Yeah I’d love to be spinning at my preferred 85 rpm cadence all the way up a 10 km Alpine pass with 12%+ gradients. But the reality is that sometimes I am forced into using a cadence well below what feels natural. Even much flatter routes often have short, steep climbs requiring a very low cadence. So to me it makes sense to spend some time training for these low cadence, high torque efforts.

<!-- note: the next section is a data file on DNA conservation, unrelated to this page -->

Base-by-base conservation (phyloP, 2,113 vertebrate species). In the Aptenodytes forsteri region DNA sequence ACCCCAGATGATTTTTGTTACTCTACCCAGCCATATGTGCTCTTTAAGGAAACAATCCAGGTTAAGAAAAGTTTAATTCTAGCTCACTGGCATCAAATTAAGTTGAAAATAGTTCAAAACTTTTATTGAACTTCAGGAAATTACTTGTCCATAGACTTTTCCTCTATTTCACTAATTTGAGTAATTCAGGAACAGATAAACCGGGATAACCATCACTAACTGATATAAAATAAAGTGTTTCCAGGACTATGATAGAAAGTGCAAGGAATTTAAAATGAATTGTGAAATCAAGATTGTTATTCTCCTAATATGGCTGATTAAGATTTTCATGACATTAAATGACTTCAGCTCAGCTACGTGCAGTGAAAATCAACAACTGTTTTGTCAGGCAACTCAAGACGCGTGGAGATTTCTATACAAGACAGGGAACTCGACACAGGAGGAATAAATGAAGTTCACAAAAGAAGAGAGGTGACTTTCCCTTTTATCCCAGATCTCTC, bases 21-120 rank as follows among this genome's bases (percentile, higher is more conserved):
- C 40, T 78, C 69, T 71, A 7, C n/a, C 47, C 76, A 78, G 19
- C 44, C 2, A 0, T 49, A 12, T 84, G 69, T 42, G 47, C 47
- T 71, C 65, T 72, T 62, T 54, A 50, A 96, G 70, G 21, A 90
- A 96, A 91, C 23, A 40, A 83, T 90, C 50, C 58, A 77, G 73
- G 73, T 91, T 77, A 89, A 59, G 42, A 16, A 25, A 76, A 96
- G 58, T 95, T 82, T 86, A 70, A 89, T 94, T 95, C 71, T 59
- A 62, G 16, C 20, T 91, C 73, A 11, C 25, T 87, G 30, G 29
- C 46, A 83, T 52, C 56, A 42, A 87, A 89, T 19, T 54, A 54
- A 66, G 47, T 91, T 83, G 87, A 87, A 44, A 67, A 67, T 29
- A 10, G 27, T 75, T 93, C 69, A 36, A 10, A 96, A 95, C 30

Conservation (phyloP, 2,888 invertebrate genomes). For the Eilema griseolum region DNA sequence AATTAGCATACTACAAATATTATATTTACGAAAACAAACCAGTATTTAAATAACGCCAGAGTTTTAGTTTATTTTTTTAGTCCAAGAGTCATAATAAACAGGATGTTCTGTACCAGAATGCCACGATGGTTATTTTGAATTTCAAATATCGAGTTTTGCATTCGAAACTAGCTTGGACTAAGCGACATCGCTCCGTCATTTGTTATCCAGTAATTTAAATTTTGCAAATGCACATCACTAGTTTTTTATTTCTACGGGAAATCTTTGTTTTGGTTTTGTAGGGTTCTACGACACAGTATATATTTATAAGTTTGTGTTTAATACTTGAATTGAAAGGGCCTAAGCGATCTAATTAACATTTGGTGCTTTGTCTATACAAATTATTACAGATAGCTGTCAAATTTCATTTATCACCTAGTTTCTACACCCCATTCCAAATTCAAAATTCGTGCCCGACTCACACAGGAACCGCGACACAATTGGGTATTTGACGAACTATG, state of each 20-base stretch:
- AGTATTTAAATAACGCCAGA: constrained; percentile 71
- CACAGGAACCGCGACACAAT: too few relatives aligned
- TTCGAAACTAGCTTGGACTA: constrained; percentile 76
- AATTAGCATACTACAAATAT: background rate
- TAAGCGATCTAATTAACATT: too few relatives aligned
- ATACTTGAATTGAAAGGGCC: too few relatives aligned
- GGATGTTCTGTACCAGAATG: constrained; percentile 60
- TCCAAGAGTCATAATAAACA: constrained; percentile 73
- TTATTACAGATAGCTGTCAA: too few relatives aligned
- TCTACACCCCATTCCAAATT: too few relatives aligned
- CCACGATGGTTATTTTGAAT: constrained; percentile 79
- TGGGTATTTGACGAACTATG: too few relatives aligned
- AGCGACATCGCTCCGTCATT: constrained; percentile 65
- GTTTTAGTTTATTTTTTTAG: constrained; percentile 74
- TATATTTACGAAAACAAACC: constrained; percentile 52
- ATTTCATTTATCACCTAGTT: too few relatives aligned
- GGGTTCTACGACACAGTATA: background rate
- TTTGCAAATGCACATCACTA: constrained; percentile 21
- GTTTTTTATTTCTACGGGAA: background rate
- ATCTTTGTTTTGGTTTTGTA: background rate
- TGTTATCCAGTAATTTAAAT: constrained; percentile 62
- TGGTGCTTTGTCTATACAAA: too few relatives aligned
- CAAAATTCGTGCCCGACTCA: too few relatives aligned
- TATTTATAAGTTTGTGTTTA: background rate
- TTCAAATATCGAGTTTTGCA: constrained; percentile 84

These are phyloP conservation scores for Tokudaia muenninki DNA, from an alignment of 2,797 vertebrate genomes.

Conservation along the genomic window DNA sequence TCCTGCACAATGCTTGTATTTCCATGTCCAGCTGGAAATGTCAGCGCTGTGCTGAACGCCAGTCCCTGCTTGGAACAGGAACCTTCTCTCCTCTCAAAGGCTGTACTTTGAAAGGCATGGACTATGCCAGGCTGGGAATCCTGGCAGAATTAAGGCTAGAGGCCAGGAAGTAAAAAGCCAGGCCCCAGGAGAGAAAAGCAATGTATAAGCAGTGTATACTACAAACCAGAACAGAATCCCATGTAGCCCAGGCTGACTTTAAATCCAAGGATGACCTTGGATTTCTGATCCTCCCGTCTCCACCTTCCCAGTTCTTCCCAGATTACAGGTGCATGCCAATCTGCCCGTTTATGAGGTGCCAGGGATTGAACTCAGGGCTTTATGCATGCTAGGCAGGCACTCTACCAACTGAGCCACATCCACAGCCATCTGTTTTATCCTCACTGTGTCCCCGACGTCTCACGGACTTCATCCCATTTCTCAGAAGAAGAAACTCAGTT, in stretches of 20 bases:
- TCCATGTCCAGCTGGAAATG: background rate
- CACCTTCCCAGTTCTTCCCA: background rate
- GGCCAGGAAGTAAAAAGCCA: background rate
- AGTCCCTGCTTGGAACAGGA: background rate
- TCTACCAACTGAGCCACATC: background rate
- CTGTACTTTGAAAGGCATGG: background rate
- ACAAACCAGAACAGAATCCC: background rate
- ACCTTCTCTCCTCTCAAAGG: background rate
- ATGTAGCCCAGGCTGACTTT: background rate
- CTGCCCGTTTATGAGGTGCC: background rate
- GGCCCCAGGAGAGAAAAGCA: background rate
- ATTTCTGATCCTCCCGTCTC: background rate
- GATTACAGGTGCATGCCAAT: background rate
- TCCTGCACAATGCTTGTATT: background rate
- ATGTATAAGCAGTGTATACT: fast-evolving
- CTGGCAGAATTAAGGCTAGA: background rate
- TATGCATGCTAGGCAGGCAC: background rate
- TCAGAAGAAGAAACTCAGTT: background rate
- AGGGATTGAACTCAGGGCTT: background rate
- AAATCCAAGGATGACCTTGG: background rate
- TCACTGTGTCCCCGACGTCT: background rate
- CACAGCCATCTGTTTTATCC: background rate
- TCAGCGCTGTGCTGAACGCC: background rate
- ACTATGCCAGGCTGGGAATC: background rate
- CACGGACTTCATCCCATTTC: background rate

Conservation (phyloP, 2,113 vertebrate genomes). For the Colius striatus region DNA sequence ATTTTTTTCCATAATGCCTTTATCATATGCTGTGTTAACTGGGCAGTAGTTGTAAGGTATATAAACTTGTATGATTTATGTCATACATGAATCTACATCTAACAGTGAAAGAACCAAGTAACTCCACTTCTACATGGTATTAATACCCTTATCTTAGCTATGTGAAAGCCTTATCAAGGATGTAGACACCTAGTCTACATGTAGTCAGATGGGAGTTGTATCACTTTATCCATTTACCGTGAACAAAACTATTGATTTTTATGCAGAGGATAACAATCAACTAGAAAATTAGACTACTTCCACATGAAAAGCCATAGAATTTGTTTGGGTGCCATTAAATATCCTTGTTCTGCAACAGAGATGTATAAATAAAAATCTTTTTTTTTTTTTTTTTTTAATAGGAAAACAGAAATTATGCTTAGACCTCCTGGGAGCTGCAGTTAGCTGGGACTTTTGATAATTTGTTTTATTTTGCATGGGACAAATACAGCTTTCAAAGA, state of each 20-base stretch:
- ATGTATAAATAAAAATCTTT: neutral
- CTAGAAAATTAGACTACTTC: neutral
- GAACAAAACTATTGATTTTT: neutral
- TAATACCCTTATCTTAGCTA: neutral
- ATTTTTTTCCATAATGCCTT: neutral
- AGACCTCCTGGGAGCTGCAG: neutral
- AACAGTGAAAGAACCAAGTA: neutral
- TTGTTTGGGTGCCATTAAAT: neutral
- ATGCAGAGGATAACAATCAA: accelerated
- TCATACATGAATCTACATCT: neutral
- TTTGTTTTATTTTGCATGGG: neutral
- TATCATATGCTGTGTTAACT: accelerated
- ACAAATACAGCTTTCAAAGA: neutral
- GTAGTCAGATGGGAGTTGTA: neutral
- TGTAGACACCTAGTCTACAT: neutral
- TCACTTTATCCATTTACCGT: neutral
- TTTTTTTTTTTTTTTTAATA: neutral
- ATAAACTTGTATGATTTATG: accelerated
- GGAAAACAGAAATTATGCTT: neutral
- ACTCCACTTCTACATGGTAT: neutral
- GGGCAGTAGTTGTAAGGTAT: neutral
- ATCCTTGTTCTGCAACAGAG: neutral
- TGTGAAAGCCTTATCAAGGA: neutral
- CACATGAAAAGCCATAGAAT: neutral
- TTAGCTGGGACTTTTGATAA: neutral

As for high cadence, I find it useful to train sometimes well above my natural cadence as it appears to improve my efficiency at a normal cadence (it certainly makes a normal cadence feel more effortless afterward) and over the years my natural cadence has also crept up a little, which I think is a positive.
When I’m riding an event out on the road or mtb trail I feel comfortable at a wide range of cadence, which I put down to training over an even wider range. On a typical ride I might see a cadence range anywhere from 50 to 120 rpm depending on the terrain and bike.